Carlos Osorio, Associated Press
AAMJIWNAANG FIRST NATION, Canada Growing up with smokestacks on the horizon, Ada Lockridge never thought much about the pollution that came out of them.
She never worried about the oil slicks in Talfourd Creek, the acrid odors that wafted in on the shifting winds or even the air-raid siren behind her house whose shrill wail meant "go inside and shut the windows."
Now Lockridge worries all the time.
A budding environmental activist, she recently made a simple but shocking discovery: There are two girls born in her small community for every boy. A sex ratio so out of whack, say scientific experts who helped her reveal the imbalance, almost certainly indicates serious environmental contamination by one or more harmful chemicals.
The question: Which ones? And another, even more pressing question: What else are these pollutants doing to the 850 members of this Chippewa community?
Lockridge and her neighbors live just across the U.S.-Canada border from Port Huron, Mich., on the Aamjiwnaang First Nation Reserve. For nearly half a century, their land has been almost completely surrounded by Canada's largest concentration of petrochemical manufacturing.
Much of their original reserve, founded in 1827, was sold out from under them via questionable land deals in the 1960s. It is now occupied by pipelines, factories and row upon row of petroleum storage tanks.
The area is so dominated by the industry that it is referred to on maps and in local parlance as "Chemical Valley."
About two years ago, Suncor Energy which already operates a refinery and petrochemical plant next to the Aamjiwnaang reserve proposed adding another factory to the mix, an ethanol plant to be built on one of the few undeveloped parcels adjoining the community's property.
Lockridge and other members of the band joined to oppose the plant. They asked biologist Michael Gilbertson to look at a binder full of technical information about air, water and soil contamination on the reserve.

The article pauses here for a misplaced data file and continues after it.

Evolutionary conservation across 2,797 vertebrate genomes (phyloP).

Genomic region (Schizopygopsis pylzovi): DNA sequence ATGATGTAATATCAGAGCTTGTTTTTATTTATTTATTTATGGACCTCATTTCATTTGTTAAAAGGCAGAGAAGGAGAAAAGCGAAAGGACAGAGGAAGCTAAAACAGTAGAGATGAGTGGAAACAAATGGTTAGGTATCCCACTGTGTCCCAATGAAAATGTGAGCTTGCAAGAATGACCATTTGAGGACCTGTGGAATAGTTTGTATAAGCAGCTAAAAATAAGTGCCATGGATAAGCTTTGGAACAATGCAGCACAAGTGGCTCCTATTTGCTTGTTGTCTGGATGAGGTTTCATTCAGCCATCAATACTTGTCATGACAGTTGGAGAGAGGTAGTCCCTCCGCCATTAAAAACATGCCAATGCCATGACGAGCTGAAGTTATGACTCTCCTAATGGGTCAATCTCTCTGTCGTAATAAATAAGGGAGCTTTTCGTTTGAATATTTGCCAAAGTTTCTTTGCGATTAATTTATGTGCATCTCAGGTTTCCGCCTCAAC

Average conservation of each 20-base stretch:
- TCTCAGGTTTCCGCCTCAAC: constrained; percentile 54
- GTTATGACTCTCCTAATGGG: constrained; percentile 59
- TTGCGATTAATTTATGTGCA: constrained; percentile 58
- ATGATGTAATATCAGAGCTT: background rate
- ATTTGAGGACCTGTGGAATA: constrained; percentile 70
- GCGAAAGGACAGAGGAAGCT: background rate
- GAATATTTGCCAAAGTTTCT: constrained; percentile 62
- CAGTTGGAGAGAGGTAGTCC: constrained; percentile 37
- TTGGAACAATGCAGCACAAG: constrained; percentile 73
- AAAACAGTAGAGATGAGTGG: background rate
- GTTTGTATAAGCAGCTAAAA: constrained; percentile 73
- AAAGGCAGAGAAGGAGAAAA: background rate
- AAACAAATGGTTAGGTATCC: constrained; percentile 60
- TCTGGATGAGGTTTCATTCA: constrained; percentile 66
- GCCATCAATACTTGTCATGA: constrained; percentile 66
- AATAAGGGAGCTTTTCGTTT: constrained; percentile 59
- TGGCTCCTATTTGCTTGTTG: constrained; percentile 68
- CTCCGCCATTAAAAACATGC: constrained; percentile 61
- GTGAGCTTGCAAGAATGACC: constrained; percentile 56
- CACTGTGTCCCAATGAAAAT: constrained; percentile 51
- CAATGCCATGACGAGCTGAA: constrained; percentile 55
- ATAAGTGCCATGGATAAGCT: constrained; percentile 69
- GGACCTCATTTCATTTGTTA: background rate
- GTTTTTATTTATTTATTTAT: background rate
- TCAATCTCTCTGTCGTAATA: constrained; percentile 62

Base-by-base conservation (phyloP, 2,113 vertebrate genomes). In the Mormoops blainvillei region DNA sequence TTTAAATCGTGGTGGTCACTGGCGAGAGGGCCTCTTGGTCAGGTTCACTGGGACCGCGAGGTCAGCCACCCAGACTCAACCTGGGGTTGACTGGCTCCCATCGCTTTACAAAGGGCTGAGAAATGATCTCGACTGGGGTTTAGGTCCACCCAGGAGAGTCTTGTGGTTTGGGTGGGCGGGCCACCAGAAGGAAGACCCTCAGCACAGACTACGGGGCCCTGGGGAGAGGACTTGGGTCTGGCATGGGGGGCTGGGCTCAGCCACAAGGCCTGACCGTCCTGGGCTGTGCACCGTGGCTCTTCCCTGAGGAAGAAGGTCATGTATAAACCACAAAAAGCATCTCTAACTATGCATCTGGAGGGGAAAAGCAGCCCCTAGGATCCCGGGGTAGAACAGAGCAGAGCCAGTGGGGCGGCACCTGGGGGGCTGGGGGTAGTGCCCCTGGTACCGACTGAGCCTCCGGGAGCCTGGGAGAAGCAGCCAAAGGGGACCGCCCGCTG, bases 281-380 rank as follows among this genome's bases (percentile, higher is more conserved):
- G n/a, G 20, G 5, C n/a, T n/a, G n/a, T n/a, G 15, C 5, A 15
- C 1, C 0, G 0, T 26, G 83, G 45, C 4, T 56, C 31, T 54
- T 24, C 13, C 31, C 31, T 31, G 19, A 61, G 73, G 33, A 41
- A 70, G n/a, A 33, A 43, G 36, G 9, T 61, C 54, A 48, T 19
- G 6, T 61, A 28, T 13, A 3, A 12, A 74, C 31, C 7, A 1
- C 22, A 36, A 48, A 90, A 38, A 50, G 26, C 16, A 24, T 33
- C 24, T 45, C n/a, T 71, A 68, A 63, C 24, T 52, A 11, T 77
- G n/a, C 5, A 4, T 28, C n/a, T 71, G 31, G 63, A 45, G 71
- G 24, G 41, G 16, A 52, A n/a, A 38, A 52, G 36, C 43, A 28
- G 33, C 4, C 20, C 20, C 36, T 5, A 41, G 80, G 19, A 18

In a conference call, he reported that the data showed elevated levels of dioxin, PCBs, pesticides and heavy metals including arsenic, cadmium, lead and mercury.
Almost as an afterthought, he asked a question: Had anybody noticed a difference in the number of girls and boys in the community?
At the other end of the line, the Aamjiwnaang and their allies were suddenly abuzz.
"All of a sudden everybody in that room started talking," said Margaret Keith, a staffer for the Occupational Health Clinic for Ontario Workers, a public health agency.
Somebody pointed out that the reserve had fielded three girls' baseball teams in a recent year and only one boys' team. Lockridge thought about herself and her two sisters, with eight daughters among them and only one son.
The question was not as offhand as it seemed. "I had been interested in sex ratio as an indicator a very sensitive indicator of effects going on as a result of exposure to chemicals," Gilbertson said in a recent interview.
Gilbertson explained that certain pollutants, including many found on the Aamjiwnaang reserve, could interfere with the sex ratio of newborns in a population. Heavy metals have been shown to affect sex ratio by causing the miscarriage of male fetuses. Other pollutants known as endocrine disrupters including dioxin and PCBs can wreak all sorts of havoc by interfering with the hormones that determine whether a couple will have a boy or a girl.
If some pollutant was skewing the distribution of girls and boys in her family and her community, Ada Lockridge thought, what else could it be doing?
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